Turning to material costs, Wongvorakul says: ‘We don’t face a lot of price pressure from brand owners because our costs are in sync with market requirements and we are constantly working towards being more efficient. Moreover, the ink price has come down in the country over the years and substrate manufacturers have reduced prices too. Labelstock manufacturers change adhesive and use lighter grammage of material so the cost reduces but the performance of the label remains the same. Multinational and local labelstock manufacturers are very competitive in the market. However, the cost of logistics and wages have gone up for which we need automation and be more efficient in-house.’
Trisan started using enterprise resource planning (ERP) software in 2008 and is now in the process of implementing ERP from Microsoft. ‘It will enable us to get precise information from all departments and all data will be centrally located. It also automates a lot of repetitive and routine tasks that saves a lot of time, and simplifies human resources functions,’ says Wongvorakul.
Trisan is also adopting Manufacturing Execution System (MES) that allows machines to communicate with the ERP system. ‘Live data from presses, such as linear meters printed, number of stops, time the press started running, amongst others, is fed into the system which allows for better workflow,’ explains Wongvorakul. Due to automation, Trisan today has a workforce of 47 people as opposed to 70 last year.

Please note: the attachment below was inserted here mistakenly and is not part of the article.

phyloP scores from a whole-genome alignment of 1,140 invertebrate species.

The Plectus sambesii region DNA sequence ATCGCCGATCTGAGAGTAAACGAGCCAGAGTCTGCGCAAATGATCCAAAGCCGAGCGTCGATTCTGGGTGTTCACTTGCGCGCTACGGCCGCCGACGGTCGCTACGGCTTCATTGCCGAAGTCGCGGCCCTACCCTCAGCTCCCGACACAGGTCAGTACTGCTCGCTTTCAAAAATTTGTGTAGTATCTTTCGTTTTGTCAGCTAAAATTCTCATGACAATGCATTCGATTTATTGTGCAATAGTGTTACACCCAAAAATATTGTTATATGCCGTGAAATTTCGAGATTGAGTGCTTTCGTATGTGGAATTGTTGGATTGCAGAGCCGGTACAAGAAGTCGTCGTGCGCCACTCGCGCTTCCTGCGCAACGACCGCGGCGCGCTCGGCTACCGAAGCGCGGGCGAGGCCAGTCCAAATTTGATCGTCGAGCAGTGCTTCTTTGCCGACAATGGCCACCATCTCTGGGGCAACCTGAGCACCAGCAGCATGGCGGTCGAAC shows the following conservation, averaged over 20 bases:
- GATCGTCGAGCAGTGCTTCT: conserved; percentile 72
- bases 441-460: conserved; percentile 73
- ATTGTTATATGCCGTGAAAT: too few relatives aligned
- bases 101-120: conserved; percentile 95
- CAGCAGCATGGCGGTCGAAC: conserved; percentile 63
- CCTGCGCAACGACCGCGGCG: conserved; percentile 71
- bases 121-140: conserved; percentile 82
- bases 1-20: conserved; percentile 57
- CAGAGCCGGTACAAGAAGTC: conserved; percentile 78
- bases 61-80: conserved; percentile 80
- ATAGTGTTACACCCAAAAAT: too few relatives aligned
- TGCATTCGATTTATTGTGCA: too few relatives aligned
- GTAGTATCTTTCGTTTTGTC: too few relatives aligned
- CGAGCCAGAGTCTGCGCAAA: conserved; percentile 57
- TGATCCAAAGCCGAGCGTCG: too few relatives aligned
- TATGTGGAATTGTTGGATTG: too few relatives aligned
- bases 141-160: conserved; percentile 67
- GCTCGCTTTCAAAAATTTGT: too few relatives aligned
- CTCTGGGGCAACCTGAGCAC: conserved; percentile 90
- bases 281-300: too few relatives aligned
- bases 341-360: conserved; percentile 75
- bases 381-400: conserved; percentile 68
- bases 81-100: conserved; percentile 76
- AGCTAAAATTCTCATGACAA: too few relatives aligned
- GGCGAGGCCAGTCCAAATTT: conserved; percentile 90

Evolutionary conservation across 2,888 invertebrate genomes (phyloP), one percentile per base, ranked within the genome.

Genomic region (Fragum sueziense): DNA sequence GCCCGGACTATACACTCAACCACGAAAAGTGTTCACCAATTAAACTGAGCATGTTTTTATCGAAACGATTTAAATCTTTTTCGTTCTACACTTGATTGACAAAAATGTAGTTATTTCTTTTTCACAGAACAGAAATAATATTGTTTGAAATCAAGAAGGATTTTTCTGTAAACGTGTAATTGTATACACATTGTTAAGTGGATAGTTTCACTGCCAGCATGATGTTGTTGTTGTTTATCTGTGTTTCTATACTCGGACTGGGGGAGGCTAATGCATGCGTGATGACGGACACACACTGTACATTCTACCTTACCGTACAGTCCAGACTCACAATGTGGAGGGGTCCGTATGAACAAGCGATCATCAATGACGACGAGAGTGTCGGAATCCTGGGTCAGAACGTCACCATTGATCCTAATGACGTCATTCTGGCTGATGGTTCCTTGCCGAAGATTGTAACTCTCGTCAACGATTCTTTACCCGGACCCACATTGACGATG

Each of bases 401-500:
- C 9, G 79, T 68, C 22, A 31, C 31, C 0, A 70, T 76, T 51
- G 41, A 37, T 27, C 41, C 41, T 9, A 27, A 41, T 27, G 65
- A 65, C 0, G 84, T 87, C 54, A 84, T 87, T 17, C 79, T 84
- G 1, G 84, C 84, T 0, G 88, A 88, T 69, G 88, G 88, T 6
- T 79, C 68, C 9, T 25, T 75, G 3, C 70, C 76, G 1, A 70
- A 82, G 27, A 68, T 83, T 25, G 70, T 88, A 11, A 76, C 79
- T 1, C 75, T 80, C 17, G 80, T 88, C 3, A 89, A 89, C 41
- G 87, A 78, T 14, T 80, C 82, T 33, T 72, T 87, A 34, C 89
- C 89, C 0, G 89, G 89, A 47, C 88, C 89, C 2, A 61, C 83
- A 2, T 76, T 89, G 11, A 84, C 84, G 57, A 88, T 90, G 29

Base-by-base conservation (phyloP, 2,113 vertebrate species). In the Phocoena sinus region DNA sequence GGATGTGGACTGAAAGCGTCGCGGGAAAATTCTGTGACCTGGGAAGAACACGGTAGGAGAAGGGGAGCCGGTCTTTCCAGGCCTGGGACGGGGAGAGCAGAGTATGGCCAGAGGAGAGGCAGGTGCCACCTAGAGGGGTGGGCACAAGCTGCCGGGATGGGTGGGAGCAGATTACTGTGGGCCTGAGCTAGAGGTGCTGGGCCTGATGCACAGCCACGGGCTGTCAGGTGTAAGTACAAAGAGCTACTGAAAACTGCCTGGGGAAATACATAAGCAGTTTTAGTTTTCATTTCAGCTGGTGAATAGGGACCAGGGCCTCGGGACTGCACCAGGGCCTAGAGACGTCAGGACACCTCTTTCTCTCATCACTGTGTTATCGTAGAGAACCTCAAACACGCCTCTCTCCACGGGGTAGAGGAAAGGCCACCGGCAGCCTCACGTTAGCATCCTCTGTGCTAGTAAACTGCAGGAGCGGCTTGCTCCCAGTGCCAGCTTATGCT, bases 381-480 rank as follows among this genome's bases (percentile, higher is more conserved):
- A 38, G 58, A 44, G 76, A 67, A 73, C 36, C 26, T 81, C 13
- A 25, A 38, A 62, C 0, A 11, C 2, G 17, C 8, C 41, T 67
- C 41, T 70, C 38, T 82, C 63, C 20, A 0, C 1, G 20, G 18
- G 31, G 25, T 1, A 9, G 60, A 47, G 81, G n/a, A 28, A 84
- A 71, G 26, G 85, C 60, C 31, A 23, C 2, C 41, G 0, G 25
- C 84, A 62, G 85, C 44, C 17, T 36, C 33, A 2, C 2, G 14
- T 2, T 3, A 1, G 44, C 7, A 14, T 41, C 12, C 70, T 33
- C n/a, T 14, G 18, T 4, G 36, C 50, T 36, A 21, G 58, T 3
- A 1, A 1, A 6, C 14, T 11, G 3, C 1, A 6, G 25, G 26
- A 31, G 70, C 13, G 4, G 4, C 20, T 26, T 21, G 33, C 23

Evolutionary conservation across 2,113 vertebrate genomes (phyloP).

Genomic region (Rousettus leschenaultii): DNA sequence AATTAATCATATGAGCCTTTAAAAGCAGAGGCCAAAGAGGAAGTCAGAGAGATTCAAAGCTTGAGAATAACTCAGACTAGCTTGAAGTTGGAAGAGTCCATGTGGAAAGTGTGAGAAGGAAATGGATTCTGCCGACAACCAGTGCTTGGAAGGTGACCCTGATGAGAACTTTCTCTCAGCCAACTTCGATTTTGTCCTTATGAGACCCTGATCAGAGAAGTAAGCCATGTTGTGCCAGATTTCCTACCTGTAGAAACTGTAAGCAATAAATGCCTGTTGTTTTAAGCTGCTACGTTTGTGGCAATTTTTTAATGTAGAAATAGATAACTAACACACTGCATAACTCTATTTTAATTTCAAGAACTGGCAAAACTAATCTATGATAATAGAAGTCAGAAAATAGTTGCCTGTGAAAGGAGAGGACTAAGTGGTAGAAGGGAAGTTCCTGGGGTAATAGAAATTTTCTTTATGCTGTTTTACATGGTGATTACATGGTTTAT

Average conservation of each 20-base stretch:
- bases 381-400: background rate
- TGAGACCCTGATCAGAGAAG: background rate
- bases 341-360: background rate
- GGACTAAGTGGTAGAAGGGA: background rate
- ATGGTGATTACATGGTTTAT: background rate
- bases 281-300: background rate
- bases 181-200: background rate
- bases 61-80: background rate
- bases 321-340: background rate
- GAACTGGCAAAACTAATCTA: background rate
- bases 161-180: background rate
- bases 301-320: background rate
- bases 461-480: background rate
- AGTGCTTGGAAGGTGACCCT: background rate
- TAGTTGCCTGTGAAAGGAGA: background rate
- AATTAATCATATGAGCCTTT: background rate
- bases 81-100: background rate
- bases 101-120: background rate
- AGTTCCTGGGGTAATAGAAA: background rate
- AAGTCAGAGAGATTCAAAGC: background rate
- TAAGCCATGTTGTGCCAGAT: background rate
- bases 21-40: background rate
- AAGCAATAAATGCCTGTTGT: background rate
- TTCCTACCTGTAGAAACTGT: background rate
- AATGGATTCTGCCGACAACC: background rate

With increasing automation and quality control systems, Wongvorakul is looking at increasing its export market share which currently stands at 0.2 percent of turnover. ‘We need a bigger sales and marketing team to reach our full potential. We want to cater to the Japanese market because it’s mature and customers offer good value for a quality product. Many Japanese companies have started business in Vietnam and Cambodia. However, we still need to study logistics so we can further reduce our shipping cost. Increase in turnover doesn’t necessarily translate to more profit without in-house efficiencies,’ he says.
Trisan has also started producing film without adhesive which can be used in the electronic labels sector. ‘It is a high growth potential segment for export and we need to diversify from printing only pressure-sensitive labels to be able to grow,’ says Wongvorakul.
While growing the company, Trisan Printing is also making efforts to be more sustainable and environment friendly. Being in an industrial estate, the company follows standard regulations for waste disposal that include water treatment before disposal, managing chemical waste such as ink and varnish which is outsourced to a company with expertise, and recycling of labelstock.
While matrix waste is sent to a local company for landfill, liner waste, without adhesive and matrix, is sold to waste management companies for recycling. Each area has a designated collection truck that goes to every factory to pick up silicone liner, metal and other waste that can be recycled. Several truck-loads of waste are collected and sent to a company for recycling.
‘Though we know the amount of liner that gets wasted at a customer site and have the capability to collect and get it back to the factory, most brand owners prefer to sell it to waste management companies at their end and make money from it. Therefore, each manufacturing unit handles waste at their end in the industrial area,’ says Wongvorakul.